The front row of the press preview today was a who’s who of fashion journalism’s elite and included Anna Wintour and exhibition subject, Miuccia Prada. Then there were well known others, a mere three rows in front of me: Sally Singer, Hamish Bowles and Susy Menkes (in purple from head to toe). Opening remarks were give by curators, Harold Koda and Andrew Bolton. Mr. Koda, Curator in Charge, is always a pleasure to listen to, he wields the kind of authority that is compelling and unassuming at the same time. He is truly one of the very few “fashion insiders” who is authentically interested in what people think about fashion, rather than imposing his viewpoint and forgetting the populist influence that style and trends absorb by osmosis. I do enjoy listening to Mr. Bolton as well; his view of the exhibitions he works on is always acutely constructed to reflect the academic nature of fashion — all the cultural perspectives we should take note of while ooh’ing and ahh’ing our way through the galleries.
Schiaparelli and Prada: Impossible Conversations, Metropolitan Museum of Art, May 10 — August 19, 2012
The exhibition is centered around a theoretical conversation that the designers might have had if they hadn’t been born sixty years apart (Schaiparelli came first, btw). Both woman have a strong viewpoint, and yet both responded to their circumstances and times differently. Schiaparelli catered to cafe society so her focus took place from the waist up (all the better to be seen from above the table) whereas the exhibition proposes that Prada’s emphasis was from the waist down in many instances. Skirts and shoes feature here, although I will toss a wrench in this well-tooled frame of reference by adding here that Prada is a known collector of antique jewelry, and much of her clothing in the past has been influenced by her quiet passion, be it in embroidery, Prada jewelry, or wearing a tiara while taking a bow on the runway. So she is more than aware of what goes on upstairs.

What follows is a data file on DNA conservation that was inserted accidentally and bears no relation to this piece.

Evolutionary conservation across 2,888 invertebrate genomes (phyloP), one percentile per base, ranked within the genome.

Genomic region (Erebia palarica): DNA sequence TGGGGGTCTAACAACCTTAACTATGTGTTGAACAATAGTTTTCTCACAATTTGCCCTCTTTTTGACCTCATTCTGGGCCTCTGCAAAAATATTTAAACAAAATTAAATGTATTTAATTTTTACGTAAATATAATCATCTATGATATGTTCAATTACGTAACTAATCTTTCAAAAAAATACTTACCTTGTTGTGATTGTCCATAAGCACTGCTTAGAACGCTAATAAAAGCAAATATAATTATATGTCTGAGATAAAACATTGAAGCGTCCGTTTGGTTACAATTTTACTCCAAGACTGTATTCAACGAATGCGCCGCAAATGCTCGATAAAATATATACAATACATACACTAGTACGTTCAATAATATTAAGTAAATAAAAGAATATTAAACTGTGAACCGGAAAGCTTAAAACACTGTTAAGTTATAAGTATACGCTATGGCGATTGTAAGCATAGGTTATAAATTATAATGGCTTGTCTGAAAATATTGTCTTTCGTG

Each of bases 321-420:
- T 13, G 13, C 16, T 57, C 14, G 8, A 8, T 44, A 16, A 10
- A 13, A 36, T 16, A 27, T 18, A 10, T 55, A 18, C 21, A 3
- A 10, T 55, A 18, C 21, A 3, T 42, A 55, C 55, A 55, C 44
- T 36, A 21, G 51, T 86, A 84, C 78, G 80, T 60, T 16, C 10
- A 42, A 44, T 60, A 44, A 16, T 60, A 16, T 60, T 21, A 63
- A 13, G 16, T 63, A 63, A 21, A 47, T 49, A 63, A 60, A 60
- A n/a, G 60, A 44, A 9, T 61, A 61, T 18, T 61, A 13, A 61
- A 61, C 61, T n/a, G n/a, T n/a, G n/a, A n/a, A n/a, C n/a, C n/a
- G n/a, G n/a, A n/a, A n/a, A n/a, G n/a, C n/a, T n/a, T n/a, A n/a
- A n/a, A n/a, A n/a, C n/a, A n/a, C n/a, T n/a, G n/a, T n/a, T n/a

Schiaparelli collaborated with surrealist artist, Salvador Dali, so what should we expect from such an incendiary mix? You guessed it. Bugs on a collar of plexiglas — creeping their way onto a dress, red lobster motifs in jewelry and on white dresses, fire-gilt ormolu that passes as a necklace — the world of ornament was limitless: no boundaries, no protocols, and certainly no dictates. Art blended with fashion, clothing became a statement of being rather than a message in the moment. The few pieces of jewelry on display speak to Schiaparelli’s inexhaustible choices and her sense of humor and irony. Prada’s ideas about jewelry are not as apparent in this exhibition although if you look closely at the way she embellishes a skirt with paillettes, cracked mirrors, beads, and embroidery, her opinion on jewelry is celebrated in those details. That brilliance that adds up to a swath of cloth. Perhaps we cannot wear a necklace around our fully clothed hips, yet Prada suggests that our lower halves deserve the same attention as a neckline, a wrist, a finger, or an earlobe. With just a little sparkle, scintillation surely follows.